My friend, Lori, is known for her delicious chicken cutlets. She marinates boneless chicken breasts overnight and then grills them to perfection. Lori’s marinade is legendary. As with most great recipes, Lori’s marinade recipe did not start or end with Lori. Lori received the recipe from her friend, Marcia, and Lori shared this awesome marinade recipe with me and so the sharing of recipes continues…
I have found uses for this marinade way beyond grilled chicken cutlets. I have since added pepper, ginger, wine and mustard, some of my favorite flavors, to the recipe. The ginger, wine and mustard also add some marinating science to this recipe, as you will see. I have prepared this delicious marinade for roast chicken, london broil, steaks, roasts and tofu, too. When I use this for a thick roast or steak, I pierce or score the meat slightly to allow the marinade to penetrate.
Many times, I prepare a double or triple batch of the marinade and then use it to marinate all the chicken and meat that I plan to use for Shabbos or for a barbecue. To keep things interesting, I’ll add jalapeno, lime juice, Montreal Steak seasoning or whatever seems to strike my fancy to some or all of the marinade. This is a versatile and delicious marinade that is a winner every time.
And, now for the science of marination: Marinades tenderize food by adding ingredients that flavor and soften the protein. Most marinades are comprised of oil, seasonings and an acid and/or enzymatic component. Raw lean meat tends to be tough because of the collagen and elastin fiber content of the connective tissues. Marinating meat before cooking is an excellent way to pre-tenderize meat by breaking down the connective tissue in the meat. and to prevent moisture loss when heat is applied. It is important to watch the amount of time that proteins marinate, because if a marinade is left for too long, it can completely digest the meat.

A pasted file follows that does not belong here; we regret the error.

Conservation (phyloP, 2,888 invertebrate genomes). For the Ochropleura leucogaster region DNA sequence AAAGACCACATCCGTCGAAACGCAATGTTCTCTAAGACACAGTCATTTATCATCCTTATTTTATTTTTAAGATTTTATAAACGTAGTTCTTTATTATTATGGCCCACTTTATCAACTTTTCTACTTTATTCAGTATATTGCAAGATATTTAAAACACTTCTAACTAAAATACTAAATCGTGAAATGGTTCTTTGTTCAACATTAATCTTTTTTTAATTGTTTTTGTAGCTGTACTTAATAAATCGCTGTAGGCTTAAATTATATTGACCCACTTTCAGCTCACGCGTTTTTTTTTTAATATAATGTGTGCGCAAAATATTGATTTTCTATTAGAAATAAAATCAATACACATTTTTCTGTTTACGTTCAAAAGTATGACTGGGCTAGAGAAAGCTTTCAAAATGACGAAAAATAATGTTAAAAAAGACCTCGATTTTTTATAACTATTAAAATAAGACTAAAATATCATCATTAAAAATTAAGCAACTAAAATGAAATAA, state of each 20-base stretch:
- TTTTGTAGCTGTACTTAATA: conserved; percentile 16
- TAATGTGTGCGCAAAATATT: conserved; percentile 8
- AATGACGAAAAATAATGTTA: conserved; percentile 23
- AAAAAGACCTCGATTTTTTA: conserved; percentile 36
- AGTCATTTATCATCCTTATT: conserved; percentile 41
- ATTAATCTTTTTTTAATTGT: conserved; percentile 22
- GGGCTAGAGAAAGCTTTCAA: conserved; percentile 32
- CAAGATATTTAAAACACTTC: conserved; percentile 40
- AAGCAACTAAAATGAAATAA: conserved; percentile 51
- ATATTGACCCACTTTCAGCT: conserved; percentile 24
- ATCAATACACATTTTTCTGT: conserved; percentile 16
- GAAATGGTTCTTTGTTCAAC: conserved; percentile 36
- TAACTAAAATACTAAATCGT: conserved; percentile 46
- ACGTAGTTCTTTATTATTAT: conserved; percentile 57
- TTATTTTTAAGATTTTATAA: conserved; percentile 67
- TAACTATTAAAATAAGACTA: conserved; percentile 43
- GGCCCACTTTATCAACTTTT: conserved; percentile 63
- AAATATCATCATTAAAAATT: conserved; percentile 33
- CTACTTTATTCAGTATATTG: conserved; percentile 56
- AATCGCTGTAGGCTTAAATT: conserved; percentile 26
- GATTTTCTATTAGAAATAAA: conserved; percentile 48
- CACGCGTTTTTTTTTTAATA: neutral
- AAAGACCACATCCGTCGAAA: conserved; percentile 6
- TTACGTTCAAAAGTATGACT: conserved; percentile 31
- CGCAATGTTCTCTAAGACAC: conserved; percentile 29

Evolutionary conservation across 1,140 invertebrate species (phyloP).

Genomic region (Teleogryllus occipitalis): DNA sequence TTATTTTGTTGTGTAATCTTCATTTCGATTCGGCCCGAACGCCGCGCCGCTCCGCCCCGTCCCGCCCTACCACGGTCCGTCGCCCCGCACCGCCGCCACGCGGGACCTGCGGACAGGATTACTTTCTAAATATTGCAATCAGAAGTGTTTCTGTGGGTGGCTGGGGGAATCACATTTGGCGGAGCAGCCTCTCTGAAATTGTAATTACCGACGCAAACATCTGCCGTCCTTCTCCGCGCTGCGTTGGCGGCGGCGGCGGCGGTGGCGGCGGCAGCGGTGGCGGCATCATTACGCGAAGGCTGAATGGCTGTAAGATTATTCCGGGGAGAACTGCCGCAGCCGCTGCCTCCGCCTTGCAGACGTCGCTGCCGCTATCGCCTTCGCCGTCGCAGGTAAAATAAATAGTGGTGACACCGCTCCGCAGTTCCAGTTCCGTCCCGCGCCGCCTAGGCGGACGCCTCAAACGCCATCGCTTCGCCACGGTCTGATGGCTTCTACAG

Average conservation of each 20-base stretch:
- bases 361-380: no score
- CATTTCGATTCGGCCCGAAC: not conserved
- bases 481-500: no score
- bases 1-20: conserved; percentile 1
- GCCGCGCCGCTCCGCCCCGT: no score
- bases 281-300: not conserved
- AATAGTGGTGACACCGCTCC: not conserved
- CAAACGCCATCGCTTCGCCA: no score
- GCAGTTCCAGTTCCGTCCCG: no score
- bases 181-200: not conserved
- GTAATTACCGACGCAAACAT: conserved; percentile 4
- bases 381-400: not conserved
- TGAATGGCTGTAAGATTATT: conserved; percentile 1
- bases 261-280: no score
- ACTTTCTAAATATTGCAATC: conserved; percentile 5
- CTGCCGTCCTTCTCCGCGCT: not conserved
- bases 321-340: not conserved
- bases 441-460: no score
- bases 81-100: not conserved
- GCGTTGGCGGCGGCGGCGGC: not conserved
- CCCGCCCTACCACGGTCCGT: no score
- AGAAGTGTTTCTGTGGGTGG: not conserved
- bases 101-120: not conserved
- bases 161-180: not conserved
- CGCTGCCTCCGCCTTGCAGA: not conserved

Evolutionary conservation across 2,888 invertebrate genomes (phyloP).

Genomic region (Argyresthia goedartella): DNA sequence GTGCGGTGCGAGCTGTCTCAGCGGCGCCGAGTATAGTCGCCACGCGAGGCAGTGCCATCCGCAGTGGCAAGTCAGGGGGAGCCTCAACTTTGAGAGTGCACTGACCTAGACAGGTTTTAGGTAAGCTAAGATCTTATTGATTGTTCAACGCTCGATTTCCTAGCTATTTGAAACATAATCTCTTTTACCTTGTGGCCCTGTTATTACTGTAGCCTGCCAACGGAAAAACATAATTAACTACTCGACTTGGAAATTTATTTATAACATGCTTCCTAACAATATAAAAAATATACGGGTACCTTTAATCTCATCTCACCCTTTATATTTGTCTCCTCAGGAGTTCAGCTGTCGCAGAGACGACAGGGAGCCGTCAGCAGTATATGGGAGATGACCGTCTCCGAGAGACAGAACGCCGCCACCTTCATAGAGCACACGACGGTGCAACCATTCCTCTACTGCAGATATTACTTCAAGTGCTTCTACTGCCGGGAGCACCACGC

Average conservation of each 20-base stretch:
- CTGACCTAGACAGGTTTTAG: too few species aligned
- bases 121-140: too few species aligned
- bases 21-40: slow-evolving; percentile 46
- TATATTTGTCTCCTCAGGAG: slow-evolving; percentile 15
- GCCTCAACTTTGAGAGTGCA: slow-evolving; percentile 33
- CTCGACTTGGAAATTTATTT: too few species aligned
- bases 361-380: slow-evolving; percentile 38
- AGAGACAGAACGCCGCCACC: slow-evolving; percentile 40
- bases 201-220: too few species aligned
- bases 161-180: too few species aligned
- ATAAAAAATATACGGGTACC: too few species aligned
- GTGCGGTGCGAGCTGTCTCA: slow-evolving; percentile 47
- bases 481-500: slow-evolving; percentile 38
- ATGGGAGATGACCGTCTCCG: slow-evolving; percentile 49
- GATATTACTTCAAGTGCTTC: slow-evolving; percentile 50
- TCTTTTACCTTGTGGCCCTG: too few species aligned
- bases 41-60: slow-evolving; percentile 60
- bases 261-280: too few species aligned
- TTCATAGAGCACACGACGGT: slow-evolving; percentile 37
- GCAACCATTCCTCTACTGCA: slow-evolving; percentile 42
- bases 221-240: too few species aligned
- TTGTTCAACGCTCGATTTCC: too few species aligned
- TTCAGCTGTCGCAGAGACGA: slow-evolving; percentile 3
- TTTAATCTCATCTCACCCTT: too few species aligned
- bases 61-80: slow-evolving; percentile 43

Acids, such as lemon juice or vinegar, denature proteins through disruption of hydrogen bonds in the collagen fibrils. Alcohol, like beer and wine, help the acid components of the marinade penetrate since fats in the meat are soluble in alcohol Certain enzymes work to attack the protein networks of tough meat. Protease, found in ginger, helps to break down muscle fiber protein and Bromelain, found in pineapple, break down collagen and elastin in meat. Oils are used in marinades to impart and release the flavors of the seasonings. Mustard is an excellent emulsifier, helping to keep ingredients together with minimum separation.
dash of black pepper, red pepper flakes or cayenne pepper